Republicans are having a hard time getting traction on the idea that it is wrong to increase refundable child tax credits to families with no income tax liability. It's not a question of being stingy-many are genuinely concerned about the growth of a non-taxpaying class that potentially can vote subsidies for itself under the guise of tax reduction. In practice, however, this is less of a problem than it appears.
In truth, Republicans have no one but themselves to blame for the mess they have gotten into. It was they who invented the first refundable tax credit, the Earned Income Tax Credit (EITC), back in the 1970s. And it was Republicans who invented the child credit in the 1990s. Both were bad ideas that have come back to haunt them.
The EITC has a sterling Republican heritage. It was first instituted in the 1920s by a Republican Congress at the instigation of Treasury Secretary Andrew Mellon. Repealed in 1943, Republican President Gerald Ford revived it in 1975. In part, Ford was responding to the argument for a negative income tax that had been advanced by free-market economist Milton Friedman.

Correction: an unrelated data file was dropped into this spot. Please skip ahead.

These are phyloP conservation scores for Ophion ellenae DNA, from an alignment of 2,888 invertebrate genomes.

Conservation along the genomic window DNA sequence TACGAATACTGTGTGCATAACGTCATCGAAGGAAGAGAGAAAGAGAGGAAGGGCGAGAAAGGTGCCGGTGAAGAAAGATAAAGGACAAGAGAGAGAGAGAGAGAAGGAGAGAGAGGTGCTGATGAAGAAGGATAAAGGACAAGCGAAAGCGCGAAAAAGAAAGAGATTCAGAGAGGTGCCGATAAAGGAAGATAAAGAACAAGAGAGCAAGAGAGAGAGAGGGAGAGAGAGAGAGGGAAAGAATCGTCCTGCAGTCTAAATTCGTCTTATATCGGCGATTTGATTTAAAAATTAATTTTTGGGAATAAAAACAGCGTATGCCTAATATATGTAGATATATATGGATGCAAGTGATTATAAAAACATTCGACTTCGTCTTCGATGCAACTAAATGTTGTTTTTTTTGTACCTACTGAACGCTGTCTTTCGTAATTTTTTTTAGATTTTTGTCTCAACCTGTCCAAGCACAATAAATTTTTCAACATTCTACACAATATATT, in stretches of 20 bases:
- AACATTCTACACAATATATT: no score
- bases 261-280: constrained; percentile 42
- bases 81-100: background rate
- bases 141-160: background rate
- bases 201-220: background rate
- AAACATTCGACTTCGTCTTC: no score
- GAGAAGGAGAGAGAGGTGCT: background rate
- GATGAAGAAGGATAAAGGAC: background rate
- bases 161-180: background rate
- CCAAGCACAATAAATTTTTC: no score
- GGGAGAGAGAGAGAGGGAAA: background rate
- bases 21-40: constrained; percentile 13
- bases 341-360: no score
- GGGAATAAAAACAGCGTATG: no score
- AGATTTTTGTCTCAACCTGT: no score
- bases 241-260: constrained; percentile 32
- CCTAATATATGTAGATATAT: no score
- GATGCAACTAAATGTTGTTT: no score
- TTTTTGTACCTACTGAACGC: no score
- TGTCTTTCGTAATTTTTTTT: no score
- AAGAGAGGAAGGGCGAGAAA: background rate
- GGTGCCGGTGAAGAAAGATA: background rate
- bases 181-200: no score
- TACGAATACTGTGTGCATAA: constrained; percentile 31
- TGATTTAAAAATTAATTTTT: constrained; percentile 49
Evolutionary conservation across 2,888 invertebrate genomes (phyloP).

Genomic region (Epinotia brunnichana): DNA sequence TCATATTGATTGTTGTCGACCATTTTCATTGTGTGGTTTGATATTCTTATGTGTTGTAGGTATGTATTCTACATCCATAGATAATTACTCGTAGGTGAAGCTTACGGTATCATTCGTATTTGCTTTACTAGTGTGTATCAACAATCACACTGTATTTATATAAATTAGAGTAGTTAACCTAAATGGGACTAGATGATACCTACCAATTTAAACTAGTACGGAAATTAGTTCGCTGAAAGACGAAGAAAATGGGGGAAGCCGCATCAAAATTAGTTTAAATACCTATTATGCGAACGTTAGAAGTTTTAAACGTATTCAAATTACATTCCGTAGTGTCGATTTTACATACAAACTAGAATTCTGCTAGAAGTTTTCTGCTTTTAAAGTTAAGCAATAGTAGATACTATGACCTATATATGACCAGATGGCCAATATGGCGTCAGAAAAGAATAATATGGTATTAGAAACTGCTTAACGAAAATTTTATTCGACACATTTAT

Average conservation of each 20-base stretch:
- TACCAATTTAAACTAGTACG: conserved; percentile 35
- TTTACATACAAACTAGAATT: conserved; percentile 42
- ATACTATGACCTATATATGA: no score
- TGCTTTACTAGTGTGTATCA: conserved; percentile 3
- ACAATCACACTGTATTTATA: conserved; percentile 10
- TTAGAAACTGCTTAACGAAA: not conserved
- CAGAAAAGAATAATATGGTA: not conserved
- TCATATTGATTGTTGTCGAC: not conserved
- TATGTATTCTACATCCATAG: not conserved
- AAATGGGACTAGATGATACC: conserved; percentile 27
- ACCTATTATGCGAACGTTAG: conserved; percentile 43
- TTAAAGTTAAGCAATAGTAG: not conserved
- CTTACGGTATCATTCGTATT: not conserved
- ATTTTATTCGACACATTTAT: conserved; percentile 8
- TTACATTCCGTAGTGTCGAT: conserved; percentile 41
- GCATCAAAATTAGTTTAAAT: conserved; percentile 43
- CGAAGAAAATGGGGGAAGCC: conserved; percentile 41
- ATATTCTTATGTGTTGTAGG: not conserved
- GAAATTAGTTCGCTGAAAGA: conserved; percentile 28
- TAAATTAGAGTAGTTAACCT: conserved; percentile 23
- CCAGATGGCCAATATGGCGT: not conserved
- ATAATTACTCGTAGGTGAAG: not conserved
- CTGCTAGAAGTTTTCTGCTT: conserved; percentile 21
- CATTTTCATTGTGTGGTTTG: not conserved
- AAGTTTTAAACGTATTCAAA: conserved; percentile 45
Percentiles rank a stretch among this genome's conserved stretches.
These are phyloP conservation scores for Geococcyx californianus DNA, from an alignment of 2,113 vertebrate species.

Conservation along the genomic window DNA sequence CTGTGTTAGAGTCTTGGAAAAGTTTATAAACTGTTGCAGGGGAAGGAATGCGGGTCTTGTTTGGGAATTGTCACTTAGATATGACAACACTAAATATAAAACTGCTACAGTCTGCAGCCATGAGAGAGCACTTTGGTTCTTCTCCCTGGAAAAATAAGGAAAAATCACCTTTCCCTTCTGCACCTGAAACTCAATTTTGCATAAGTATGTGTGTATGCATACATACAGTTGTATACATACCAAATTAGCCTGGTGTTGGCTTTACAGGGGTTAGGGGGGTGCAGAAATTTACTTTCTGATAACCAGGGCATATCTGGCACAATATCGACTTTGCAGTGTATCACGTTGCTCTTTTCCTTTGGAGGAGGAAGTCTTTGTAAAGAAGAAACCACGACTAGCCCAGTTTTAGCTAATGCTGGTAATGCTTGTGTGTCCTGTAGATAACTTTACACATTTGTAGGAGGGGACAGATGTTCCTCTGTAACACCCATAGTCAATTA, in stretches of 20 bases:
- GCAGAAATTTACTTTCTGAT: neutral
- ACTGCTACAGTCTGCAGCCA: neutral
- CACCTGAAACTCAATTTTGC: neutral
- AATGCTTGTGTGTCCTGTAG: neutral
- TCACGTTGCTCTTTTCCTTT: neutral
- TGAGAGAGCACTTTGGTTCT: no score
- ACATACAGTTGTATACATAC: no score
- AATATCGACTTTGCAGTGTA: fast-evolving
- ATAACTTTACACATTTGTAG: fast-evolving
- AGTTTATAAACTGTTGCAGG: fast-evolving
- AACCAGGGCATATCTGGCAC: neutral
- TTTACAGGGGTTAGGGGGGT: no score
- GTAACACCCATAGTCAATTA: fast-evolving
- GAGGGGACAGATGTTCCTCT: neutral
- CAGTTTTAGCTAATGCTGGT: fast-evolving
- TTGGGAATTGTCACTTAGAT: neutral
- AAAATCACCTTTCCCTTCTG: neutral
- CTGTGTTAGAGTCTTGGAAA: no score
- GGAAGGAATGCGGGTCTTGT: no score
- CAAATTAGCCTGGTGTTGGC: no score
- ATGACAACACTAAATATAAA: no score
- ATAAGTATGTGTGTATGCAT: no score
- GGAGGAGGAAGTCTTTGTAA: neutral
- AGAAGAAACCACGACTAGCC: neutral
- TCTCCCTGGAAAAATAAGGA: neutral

Advocates of the EITC in the 1970s made two principal arguments. First, rising payroll taxes meant that many low-income workers now paid more of these taxes than they paid in income taxes. But it was impractical to cut their payroll taxes because there was a strong tradition of having a single tax rate that every worker paid on the first dollar of earnings. Supporters of Social Security viewed this as essential to the structure of the system, so that workers would view the money withheld as a "contribution" rather than a tax. Moreover, Social Security's finances were precarious in 1975, having required a big tax increase just two years earlier.
Second, EITC supporters argued that because the credit would be available only to those with earned income, it would reinforce work incentives and help get people off welfare. By making the credit refundable, it would offset the disincentive effects of higher payroll tax rates, which had risen from 4.8 percent on workers and employers in 1970 to 5.85 percent in 1975. The legislative history makes clear that Congress and the White House both viewed the EITC as a de facto payroll tax cut, not a welfare program.
Bruce Bartlett is a former senior fellow with the National Center for Policy Analysis of Dallas, Texas. Bartlett is a prolific author, having published over 900 articles in national publications, and prominent magazines and published four books, including Reaganomics: Supply-Side Economics in Action.
Be the first to read Bruce Bartlett's column. Sign up today and receive Townhall.com delivered each morning to your inbox.
Surprise: Ineffective Republican Border Security Bill Drafted Without Input From Border Patrol Agents | Katie Pavlich